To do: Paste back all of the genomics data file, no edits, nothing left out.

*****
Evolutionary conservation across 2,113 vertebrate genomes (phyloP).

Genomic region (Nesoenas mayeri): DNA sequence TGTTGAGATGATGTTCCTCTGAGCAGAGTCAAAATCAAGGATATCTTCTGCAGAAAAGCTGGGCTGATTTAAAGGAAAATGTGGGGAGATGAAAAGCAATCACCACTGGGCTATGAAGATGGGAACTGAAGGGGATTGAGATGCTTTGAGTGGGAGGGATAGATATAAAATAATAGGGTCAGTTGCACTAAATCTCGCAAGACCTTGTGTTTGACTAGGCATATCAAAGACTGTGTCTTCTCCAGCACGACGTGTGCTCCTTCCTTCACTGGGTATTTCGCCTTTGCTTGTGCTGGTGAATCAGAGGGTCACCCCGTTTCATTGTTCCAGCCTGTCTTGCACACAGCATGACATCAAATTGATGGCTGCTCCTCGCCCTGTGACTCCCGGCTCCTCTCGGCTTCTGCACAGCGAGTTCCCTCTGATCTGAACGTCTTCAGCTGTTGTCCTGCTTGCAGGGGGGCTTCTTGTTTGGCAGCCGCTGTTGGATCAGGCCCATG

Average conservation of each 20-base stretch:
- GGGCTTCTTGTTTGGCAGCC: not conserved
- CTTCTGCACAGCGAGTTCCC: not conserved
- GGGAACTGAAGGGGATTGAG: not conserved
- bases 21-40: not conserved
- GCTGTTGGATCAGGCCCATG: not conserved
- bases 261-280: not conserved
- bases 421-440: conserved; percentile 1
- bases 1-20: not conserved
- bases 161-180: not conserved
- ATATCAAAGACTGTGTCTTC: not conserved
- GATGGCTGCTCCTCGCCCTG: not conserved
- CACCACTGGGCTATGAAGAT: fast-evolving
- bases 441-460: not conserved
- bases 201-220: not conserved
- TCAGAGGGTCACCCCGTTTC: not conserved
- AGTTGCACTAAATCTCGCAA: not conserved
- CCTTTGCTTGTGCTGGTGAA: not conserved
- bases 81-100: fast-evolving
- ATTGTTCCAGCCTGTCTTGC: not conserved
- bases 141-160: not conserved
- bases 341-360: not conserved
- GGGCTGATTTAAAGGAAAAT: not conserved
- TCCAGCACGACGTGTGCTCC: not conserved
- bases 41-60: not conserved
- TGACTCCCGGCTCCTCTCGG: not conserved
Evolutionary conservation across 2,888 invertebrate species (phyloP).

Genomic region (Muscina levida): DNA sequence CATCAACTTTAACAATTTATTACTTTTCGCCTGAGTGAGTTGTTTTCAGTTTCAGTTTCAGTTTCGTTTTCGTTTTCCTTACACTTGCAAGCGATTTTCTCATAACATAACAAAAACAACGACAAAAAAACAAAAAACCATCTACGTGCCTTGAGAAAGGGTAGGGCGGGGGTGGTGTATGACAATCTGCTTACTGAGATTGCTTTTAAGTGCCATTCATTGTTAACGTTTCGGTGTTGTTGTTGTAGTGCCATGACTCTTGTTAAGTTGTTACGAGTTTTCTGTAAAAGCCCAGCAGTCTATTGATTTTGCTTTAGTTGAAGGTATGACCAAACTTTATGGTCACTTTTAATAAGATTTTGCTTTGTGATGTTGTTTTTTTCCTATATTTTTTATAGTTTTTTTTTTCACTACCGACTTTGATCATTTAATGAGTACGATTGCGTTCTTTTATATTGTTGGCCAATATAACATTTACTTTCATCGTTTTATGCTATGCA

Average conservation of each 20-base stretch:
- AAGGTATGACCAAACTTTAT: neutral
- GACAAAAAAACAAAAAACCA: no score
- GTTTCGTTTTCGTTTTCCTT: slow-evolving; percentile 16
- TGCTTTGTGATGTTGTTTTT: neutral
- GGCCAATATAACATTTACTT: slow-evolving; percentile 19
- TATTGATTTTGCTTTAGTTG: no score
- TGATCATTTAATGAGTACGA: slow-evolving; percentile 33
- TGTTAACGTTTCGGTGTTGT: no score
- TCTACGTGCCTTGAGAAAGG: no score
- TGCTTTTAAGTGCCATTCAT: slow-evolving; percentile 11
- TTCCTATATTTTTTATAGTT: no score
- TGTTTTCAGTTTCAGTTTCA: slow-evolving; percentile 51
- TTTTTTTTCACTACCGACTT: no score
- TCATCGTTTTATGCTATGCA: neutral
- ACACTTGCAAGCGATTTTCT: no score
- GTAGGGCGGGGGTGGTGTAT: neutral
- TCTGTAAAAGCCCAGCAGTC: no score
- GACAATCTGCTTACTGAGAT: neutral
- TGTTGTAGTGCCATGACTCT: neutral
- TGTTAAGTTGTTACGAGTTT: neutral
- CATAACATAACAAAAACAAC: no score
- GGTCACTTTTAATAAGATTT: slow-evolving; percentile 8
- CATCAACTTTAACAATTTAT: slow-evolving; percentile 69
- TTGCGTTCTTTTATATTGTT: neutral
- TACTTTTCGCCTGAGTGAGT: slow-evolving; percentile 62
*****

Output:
Evolutionary conservation across 2,113 vertebrate genomes (phyloP).

Genomic region (Nesoenas mayeri): DNA sequence TGTTGAGATGATGTTCCTCTGAGCAGAGTCAAAATCAAGGATATCTTCTGCAGAAAAGCTGGGCTGATTTAAAGGAAAATGTGGGGAGATGAAAAGCAATCACCACTGGGCTATGAAGATGGGAACTGAAGGGGATTGAGATGCTTTGAGTGGGAGGGATAGATATAAAATAATAGGGTCAGTTGCACTAAATCTCGCAAGACCTTGTGTTTGACTAGGCATATCAAAGACTGTGTCTTCTCCAGCACGACGTGTGCTCCTTCCTTCACTGGGTATTTCGCCTTTGCTTGTGCTGGTGAATCAGAGGGTCACCCCGTTTCATTGTTCCAGCCTGTCTTGCACACAGCATGACATCAAATTGATGGCTGCTCCTCGCCCTGTGACTCCCGGCTCCTCTCGGCTTCTGCACAGCGAGTTCCCTCTGATCTGAACGTCTTCAGCTGTTGTCCTGCTTGCAGGGGGGCTTCTTGTTTGGCAGCCGCTGTTGGATCAGGCCCATG

Average conservation of each 20-base stretch:
- GGGCTTCTTGTTTGGCAGCC: not conserved
- CTTCTGCACAGCGAGTTCCC: not conserved
- GGGAACTGAAGGGGATTGAG: not conserved
- bases 21-40: not conserved
- GCTGTTGGATCAGGCCCATG: not conserved
- bases 261-280: not conserved
- bases 421-440: conserved; percentile 1
- bases 1-20: not conserved
- bases 161-180: not conserved
- ATATCAAAGACTGTGTCTTC: not conserved
- GATGGCTGCTCCTCGCCCTG: not conserved
- CACCACTGGGCTATGAAGAT: fast-evolving
- bases 441-460: not conserved
- bases 201-220: not conserved
- TCAGAGGGTCACCCCGTTTC: not conserved
- AGTTGCACTAAATCTCGCAA: not conserved
- CCTTTGCTTGTGCTGGTGAA: not conserved
- bases 81-100: fast-evolving
- ATTGTTCCAGCCTGTCTTGC: not conserved
- bases 141-160: not conserved
- bases 341-360: not conserved
- GGGCTGATTTAAAGGAAAAT: not conserved
- TCCAGCACGACGTGTGCTCC: not conserved
- bases 41-60: not conserved
- TGACTCCCGGCTCCTCTCGG: not conserved
Evolutionary conservation across 2,888 invertebrate species (phyloP).

Genomic region (Muscina levida): DNA sequence CATCAACTTTAACAATTTATTACTTTTCGCCTGAGTGAGTTGTTTTCAGTTTCAGTTTCAGTTTCGTTTTCGTTTTCCTTACACTTGCAAGCGATTTTCTCATAACATAACAAAAACAACGACAAAAAAACAAAAAACCATCTACGTGCCTTGAGAAAGGGTAGGGCGGGGGTGGTGTATGACAATCTGCTTACTGAGATTGCTTTTAAGTGCCATTCATTGTTAACGTTTCGGTGTTGTTGTTGTAGTGCCATGACTCTTGTTAAGTTGTTACGAGTTTTCTGTAAAAGCCCAGCAGTCTATTGATTTTGCTTTAGTTGAAGGTATGACCAAACTTTATGGTCACTTTTAATAAGATTTTGCTTTGTGATGTTGTTTTTTTCCTATATTTTTTATAGTTTTTTTTTTCACTACCGACTTTGATCATTTAATGAGTACGATTGCGTTCTTTTATATTGTTGGCCAATATAACATTTACTTTCATCGTTTTATGCTATGCA

Average conservation of each 20-base stretch:
- AAGGTATGACCAAACTTTAT: neutral
- GACAAAAAAACAAAAAACCA: no score
- GTTTCGTTTTCGTTTTCCTT: slow-evolving; percentile 16
- TGCTTTGTGATGTTGTTTTT: neutral
- GGCCAATATAACATTTACTT: slow-evolving; percentile 19
- TATTGATTTTGCTTTAGTTG: no score
- TGATCATTTAATGAGTACGA: slow-evolving; percentile 33
- TGTTAACGTTTCGGTGTTGT: no score
- TCTACGTGCCTTGAGAAAGG: no score
- TGCTTTTAAGTGCCATTCAT: slow-evolving; percentile 11
- TTCCTATATTTTTTATAGTT: no score
- TGTTTTCAGTTTCAGTTTCA: slow-evolving; percentile 51
- TTTTTTTTCACTACCGACTT: no score
- TCATCGTTTTATGCTATGCA: neutral
- ACACTTGCAAGCGATTTTCT: no score
- GTAGGGCGGGGGTGGTGTAT: neutral
- TCTGTAAAAGCCCAGCAGTC: no score
- GACAATCTGCTTACTGAGAT: neutral
- TGTTGTAGTGCCATGACTCT: neutral
- TGTTAAGTTGTTACGAGTTT: neutral
- CATAACATAACAAAAACAAC: no score
- GGTCACTTTTAATAAGATTT: slow-evolving; percentile 8
- CATCAACTTTAACAATTTAT: slow-evolving; percentile 69
- TTGCGTTCTTTTATATTGTT: neutral
- TACTTTTCGCCTGAGTGAGT: slow-evolving; percentile 62